Over the next couple of weeks I’m going to be focusing on various digital projects and resources both old and new which incorporate data concerning one or more manuscripts from the Parker Library collection.
It’s based at the Department of Digital Humanities in King’s College London and the Project Director is Dr Peter Stokes who has worked extensively on many of the Anglo-Saxon manuscripts in the Parker Library. DigiPal is a palaeographical resource based on digital images of manuscripts or documents but incorporating many types of annotation and detailed description of the hands, texts and manuscripts and (when it’s complete) several different ways of interrogating, organising and displaying the information.
The test case is eleventh-century Anglo-Saxon vernacular script but there are other projects working with DigiPal to apply its tools and methodologies to documents far removed from this in time and place, including cuneiform tablets and Hebrew manuscripts.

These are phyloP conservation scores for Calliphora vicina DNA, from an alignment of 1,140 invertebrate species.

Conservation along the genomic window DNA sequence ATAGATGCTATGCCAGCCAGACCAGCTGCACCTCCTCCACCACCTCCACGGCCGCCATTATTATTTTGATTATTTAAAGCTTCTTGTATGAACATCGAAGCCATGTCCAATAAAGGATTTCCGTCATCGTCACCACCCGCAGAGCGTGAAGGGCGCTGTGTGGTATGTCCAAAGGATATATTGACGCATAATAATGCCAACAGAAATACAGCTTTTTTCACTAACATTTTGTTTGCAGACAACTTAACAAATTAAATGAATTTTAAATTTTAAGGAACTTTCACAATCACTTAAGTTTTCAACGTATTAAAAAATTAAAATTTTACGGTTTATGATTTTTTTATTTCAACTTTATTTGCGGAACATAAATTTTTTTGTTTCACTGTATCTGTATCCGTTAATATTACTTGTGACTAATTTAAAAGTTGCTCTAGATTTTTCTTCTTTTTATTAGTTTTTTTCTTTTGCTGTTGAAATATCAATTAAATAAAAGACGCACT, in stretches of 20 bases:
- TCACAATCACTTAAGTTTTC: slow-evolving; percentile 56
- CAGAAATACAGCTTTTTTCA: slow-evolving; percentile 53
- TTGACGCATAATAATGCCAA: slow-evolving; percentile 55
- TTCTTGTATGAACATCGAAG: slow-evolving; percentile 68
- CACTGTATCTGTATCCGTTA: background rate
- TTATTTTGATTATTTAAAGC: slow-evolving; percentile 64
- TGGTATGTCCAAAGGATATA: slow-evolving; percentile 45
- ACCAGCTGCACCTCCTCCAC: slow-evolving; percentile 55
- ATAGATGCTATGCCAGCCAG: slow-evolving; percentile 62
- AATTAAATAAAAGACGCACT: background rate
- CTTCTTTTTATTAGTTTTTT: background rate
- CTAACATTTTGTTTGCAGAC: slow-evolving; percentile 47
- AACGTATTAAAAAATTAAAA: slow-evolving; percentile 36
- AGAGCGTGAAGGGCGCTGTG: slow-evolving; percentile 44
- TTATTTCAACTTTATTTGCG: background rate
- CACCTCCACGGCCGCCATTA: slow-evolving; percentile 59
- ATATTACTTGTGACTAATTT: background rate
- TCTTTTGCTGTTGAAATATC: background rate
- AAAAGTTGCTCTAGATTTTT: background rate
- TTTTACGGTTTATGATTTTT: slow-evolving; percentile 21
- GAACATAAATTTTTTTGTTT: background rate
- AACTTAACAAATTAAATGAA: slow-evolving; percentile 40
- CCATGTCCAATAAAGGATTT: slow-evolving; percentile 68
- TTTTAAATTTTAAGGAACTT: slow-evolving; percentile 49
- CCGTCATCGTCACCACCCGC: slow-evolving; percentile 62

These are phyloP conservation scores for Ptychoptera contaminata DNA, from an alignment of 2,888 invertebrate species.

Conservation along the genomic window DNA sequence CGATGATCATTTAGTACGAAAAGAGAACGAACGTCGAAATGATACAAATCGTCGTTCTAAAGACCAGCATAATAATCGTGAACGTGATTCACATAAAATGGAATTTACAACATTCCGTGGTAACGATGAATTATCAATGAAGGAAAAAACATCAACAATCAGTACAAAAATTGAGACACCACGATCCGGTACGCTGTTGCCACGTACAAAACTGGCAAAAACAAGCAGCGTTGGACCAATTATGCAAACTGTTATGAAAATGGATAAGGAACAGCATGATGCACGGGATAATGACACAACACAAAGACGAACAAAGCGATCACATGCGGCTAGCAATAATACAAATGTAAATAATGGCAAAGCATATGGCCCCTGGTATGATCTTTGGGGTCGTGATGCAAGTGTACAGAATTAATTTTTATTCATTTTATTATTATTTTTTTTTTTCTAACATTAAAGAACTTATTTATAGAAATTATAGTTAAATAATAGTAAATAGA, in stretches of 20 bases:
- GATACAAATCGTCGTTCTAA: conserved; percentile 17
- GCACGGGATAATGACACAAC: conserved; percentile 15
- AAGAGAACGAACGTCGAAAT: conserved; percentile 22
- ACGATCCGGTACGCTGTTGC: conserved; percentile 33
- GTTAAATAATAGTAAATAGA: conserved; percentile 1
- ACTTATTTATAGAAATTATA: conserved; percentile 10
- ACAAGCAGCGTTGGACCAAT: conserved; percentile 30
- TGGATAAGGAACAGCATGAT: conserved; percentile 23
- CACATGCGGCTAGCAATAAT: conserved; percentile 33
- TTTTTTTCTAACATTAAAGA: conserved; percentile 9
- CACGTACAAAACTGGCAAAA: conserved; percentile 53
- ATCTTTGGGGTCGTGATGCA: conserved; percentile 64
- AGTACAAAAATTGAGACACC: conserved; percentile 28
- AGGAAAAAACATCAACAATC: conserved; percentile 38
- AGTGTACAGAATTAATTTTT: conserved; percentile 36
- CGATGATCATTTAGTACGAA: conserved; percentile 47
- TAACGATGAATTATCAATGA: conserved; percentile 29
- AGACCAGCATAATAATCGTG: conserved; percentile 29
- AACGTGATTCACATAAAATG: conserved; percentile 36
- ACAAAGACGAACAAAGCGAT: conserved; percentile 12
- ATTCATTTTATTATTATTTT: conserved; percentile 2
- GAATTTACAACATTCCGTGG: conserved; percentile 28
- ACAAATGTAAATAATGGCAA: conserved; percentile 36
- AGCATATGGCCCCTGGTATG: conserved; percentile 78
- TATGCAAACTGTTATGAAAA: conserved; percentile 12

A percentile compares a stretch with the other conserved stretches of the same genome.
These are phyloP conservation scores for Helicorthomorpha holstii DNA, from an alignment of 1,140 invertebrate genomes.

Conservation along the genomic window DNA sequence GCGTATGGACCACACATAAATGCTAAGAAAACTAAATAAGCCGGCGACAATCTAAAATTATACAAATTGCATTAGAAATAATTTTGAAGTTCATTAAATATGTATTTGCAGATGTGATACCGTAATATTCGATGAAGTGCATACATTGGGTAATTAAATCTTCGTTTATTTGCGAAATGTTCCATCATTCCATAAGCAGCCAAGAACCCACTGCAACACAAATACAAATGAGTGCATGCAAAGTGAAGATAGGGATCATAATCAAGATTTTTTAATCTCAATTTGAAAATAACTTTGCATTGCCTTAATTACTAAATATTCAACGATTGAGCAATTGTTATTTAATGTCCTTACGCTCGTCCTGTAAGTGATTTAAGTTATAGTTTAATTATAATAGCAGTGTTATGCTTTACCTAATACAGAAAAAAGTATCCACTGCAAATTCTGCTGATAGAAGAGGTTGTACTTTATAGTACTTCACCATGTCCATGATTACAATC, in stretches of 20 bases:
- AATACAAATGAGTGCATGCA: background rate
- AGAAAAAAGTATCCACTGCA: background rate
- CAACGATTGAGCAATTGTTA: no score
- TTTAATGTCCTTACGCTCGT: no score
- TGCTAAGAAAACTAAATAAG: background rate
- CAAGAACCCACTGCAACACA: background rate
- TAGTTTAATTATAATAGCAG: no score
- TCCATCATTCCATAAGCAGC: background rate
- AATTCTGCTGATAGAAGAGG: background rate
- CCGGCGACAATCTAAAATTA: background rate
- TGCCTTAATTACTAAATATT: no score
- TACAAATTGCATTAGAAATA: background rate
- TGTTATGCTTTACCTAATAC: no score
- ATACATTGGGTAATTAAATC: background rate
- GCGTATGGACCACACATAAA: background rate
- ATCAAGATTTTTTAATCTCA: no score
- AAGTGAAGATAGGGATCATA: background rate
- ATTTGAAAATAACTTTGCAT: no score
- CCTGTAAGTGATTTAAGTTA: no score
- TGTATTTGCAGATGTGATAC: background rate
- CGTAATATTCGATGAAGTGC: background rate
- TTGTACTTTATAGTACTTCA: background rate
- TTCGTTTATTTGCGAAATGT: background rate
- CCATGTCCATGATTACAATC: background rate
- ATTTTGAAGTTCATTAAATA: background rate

The project runs to autumn 2014 but the web resource has just been updated and it’s definitely worth having a look at their progress.
You can run a search to show all the manuscripts from the Parker Library in their database (and there are a lot of them!).
Several folios have been intensively annotated. Here’s f. 29v of CCCC MS 173 (the entry for 993 in the Anglo-Saxon Chronicle):
As the yellow squares indicate, the annotations are applied at the level of individual allographs (particular forms of individual letters or symbols). It’s possible to select an individual highlighted allograph and see its detailed description:
Here you can see that three components are identified and described for the insular ‘f’ of ‘forhergedon’ – the descender, the hook and the tongue.
Selecting ‘Annotations by allograph’ allows you to see all the annotated examples of ‘f’ by that particular hand. Eventually it will be possible to do both visual and verbal searches and compare allographs across the whole corpus or selected portions of it. It will also be possible to plot the frequency of particular letter forms or display them on a timeline.